Dr. Sun, the father of the Chinese Revolution which in 1911-1912 overthrew the Manchu Dynasty, abolished the monarchy and established the first republic in Asia, had long advocated a threefold platform: nationalism, political democracy and the people's livelihood. He was here, however, reminded by his Russian adviser that nationalism--especially the struggle "to achieve national unification and attain full national independence"--was still the most pressing issue. This joint statement practically defined the issue of the Nationalist Revolution: it was to achieve national unification by destroying the military power of the separatist war lords, and to attain "full national independence" by abolishing the special privileges enjoyed by the foreigner in China, by abolishing the "unequal treaties" which the foreign Powers had imposed upon the Chinese people. It was clear from the very beginning that this latter phase of the Nationalist movement had to be essentially an anti-foreign movement, a revolution against the imperialist Powers. Unwittingly, Dr. Sun's Party was being thus guided toward a possible international war.
The Communist International went all-out in giving aid to the Nationalist-Communist collaboration. Aid came largely in the form of matériel and expert advisers. The Comintern was able to send to China a remarkable group of political and military advisers, headed by Mikhail Borodin, one of the most brilliant and astute revolutionary organizers, and General Galen, who years later came to be better known as Marshal Blucher. Borodin soon became the dictator of the Chinese Communist Party and at the same time the most influential man in the new government, directing the policy and the strategy of the Revolution. The Whampoa Military Academy was established in Canton in June 1924, with General Chiang Kai-shek as its Director. The Russian military mission under Blucher was helping Chiang to train large numbers of new officers who were to be the nucleus of a new revolutionary army.
Chiang Kai-shek's future Army of Nationalist Revolution was organized on the model of the Russian Red Army and was under the political discipline and indoctrination of the political commissars, many of whom were trained Communists. In that way, Communists and Communism were able to exert much influence over the officers and men of the Nationalist Army. Important Communist leaders of the future, such as Mao Tse-tung, Chou En-lai, Lin Tsu-han (Lin Po-ch'u), etc., played important rôles in the government and in the army. These Communists helped to organize the masses, conduct propaganda and indoctrinate the officers and men of the army. The training centers in Moscow--the Lenin University, the University of the Toilers of the East, and, later, the Sun Yat-sen University--were sending back well-trained young men for work in the Party and in the Army.
Dr. Sun Yat-sen died in March 1925. In June 1926, the Army of National Revolution, led by Chiang Kai-shek as Commander-in Chief, launched the Northward Expedition from Canton. The progress of the revolutionary armies was almost an uninterrupted series of victories. The northern armies were incapable of effectively resisting an inspired army supported by powerful propaganda and organized masses. Changsha was taken in July, Hankow in October, Kiukiang and Nanchang in November. Early in 1927, the Revolutionary forces had reached the Yangtze Delta. The Chinese city of Shanghai was taken in March, and only strong forces of foreign marines protected the foreign settlement from the Nationalists.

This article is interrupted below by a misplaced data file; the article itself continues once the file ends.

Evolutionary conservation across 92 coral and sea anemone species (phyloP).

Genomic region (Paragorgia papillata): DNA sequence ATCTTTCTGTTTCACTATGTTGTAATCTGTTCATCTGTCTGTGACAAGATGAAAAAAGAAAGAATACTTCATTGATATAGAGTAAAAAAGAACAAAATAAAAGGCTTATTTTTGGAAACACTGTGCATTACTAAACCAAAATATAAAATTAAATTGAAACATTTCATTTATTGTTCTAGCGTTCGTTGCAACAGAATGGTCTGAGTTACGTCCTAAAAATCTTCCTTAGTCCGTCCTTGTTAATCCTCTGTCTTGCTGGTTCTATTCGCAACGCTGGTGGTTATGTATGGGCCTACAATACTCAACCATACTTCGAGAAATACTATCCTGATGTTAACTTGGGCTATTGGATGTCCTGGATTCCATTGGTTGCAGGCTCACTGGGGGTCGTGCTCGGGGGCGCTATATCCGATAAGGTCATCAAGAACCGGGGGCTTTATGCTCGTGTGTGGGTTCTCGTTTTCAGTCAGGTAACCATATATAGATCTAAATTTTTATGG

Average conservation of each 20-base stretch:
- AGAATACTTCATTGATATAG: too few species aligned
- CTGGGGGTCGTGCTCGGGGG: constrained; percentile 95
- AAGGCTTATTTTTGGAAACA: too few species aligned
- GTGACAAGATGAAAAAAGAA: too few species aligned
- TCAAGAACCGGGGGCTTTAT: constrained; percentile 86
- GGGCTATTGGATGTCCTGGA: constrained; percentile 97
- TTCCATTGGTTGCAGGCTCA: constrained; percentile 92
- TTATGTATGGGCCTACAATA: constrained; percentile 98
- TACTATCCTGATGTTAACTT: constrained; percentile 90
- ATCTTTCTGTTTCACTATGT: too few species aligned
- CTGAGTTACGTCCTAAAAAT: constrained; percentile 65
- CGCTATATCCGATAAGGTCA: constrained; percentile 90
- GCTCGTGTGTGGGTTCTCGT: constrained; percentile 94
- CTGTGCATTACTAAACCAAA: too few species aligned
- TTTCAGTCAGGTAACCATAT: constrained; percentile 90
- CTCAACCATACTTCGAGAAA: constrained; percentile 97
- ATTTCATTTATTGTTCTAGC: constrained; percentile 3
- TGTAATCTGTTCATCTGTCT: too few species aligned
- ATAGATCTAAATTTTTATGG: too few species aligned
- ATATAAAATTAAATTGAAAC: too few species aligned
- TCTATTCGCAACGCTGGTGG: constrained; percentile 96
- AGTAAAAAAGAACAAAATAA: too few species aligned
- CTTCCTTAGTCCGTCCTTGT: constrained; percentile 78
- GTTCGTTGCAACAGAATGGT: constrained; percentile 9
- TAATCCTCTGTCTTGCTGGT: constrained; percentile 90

Then came the great crisis of the revolution. On March 24, 1927, Nationalist troops entered the city of Nanking after the flight of the northern forces, savagely attacked foreigners in the city, looted and defiled foreign dwellings and consulates, and killed a few of the foreign residents, including the vice-president of the American missionary University of Nanking. Foreign gunboats stationed in the river were forced to fire a barrage to warn against further violence and to guide the fleeing foreigners to escape to the boats.
"The (Nanking) incident," says Professor Latourette, "so aroused the ire of foreigners that for a time extensive intervention seemed imminent."[vi]
On the day of the Nanking incident, I was travelling from New York to Chicago, and I could sense that American public opinion which had up to that time been sympathetic toward the Nationalist Revolution had changed overnight and turned against the revolutionary cause. But I never fully realized how dangerously close this "extensive (foreign) intervention" was until nearly a month later, when I was in Tokyo and a Japanese friend in the Foreign Office was guiding me on a sightseeing tour. The Tokyo Asahi was holding an "Exhibition of Modern Journalism" in its new building. My Japanese friend said to me: "Dr. Hu Shih, I just want you to see one little room." The three walls of this small room were covered by the original cablegrams sent from Nanking and Shanghai to the Tokyo Asahi office on the looting of the Japanese Consulate in Nanking, the defiling of the portrait of the Japanese Emperor, the attempt of the Japanese captain of the Consulate Guards to commit hara-kiri because he was ordered not to resist, etc. There were over 400 urgent cablegrams in a single day, March 24, 1927. "You can even now feel how Japan must have felt on that fateful day," said my friend. He then told me that the Powers held serious consultations on the question of intervention in China, and that Japan, according to his information, was among those governments opposing intervention.